In the barrage of Federal Reserve speakers making the rounds on Thursday, it is notable that San Francisco Fed President John Williams was the one that managed to move markets, allowing the dollar to recover losses. Why did his voice rise above the din? For one thing, he’s seen as a dovish-leaning centrist whose views closely resemble the Bernanke-Yellen core of the central bank.
Richard Fisher, the Dallas Fed’s outspoken president, is happy to be labeled a monetary policy hawk. After all, he sometimes quips, “doves are part of the pigeon family.” That may be so. But thus far, the doves have had the upper hand in the policy debate – and the economic data appear to bear them out.
After bad economic news from Germany, China and the United States over the past few weeks, here are two more. Brazil and India, two of the world’s largest emerging economies, are increasingly vulnerable to another crisis or to the eventual end of the ultra-loose monetary policies in developed economies after five years of a severe global slowdown.
A sudden turn for the worse across German companies should clinch an interest rate cut from the European Central Bank next week, or in June at the latest.
All the talk of currency wars is mostly just that – talk. This week’s meeting of the Group of 20 nations at the International Monetary Fund was living proof. Despite speculation that emerging nations would redouble their criticism of extraordinarily low rates in advanced economies, the G20 ended up largely supporting the Bank of Japan’s new and bold stimulus efforts aimed at combating years of deflation.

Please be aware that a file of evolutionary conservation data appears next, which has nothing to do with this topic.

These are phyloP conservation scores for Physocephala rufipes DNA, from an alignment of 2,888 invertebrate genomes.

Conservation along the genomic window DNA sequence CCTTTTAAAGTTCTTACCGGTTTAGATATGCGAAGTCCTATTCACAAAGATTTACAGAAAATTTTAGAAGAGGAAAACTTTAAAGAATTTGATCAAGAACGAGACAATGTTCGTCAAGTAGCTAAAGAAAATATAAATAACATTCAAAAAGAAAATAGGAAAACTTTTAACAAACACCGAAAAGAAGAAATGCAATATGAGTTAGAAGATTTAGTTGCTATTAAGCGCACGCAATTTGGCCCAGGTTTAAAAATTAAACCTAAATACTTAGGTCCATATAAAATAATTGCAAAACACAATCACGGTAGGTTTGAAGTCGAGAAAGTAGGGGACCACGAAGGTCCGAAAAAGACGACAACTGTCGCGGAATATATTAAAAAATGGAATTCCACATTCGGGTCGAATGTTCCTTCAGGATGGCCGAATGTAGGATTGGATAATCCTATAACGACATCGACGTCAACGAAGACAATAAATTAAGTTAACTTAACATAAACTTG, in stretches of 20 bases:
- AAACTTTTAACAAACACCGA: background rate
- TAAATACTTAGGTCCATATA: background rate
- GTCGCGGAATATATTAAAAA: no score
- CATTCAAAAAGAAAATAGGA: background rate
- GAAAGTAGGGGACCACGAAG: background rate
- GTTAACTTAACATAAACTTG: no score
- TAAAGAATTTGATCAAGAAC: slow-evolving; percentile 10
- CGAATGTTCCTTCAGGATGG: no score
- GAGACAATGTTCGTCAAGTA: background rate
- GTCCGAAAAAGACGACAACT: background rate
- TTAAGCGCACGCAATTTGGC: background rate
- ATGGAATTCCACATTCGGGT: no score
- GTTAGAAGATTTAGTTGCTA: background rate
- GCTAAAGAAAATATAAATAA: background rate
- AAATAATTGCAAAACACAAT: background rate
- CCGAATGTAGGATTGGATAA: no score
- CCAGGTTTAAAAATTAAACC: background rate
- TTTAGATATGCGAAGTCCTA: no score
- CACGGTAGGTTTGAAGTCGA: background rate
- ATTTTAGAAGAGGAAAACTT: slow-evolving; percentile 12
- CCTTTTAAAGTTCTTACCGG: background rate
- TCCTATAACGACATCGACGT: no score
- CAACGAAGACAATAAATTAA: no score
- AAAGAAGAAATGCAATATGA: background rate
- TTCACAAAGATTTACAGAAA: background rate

Discussions about central banking are often belabored by analogies to moving vehicles, which make some sense given that interest rate policy can act both as accelerator and brake on economic activity. Perhaps tired of being in the driver’s seat, Minnesota Fed President Narayana Kocherlakota decide to switch gears and talk about clothing instead.
For Bank of Israel governor Stanley Fischer, this week’s high-powered macroeconomics conference at the International Monetary Fund was a homecoming of sorts. After all, he was the IMF’s first deputy managing director from 1994 to 2001. The familiar nature of his surroundings may have helped inspire Fischer to use a household analogy to describe the vaunted but often ethereal principle of central bank independence.
It wasn’t just the Nikkei. Euro zone government bonds rallied following Japan’s announcement of a massive new monetary stimulus. That sent yields on the debt of several euro zone countries to record lows on bets that Japanese investors might be switching out of Japanese government bonds into euro zone paper, or might soon do so.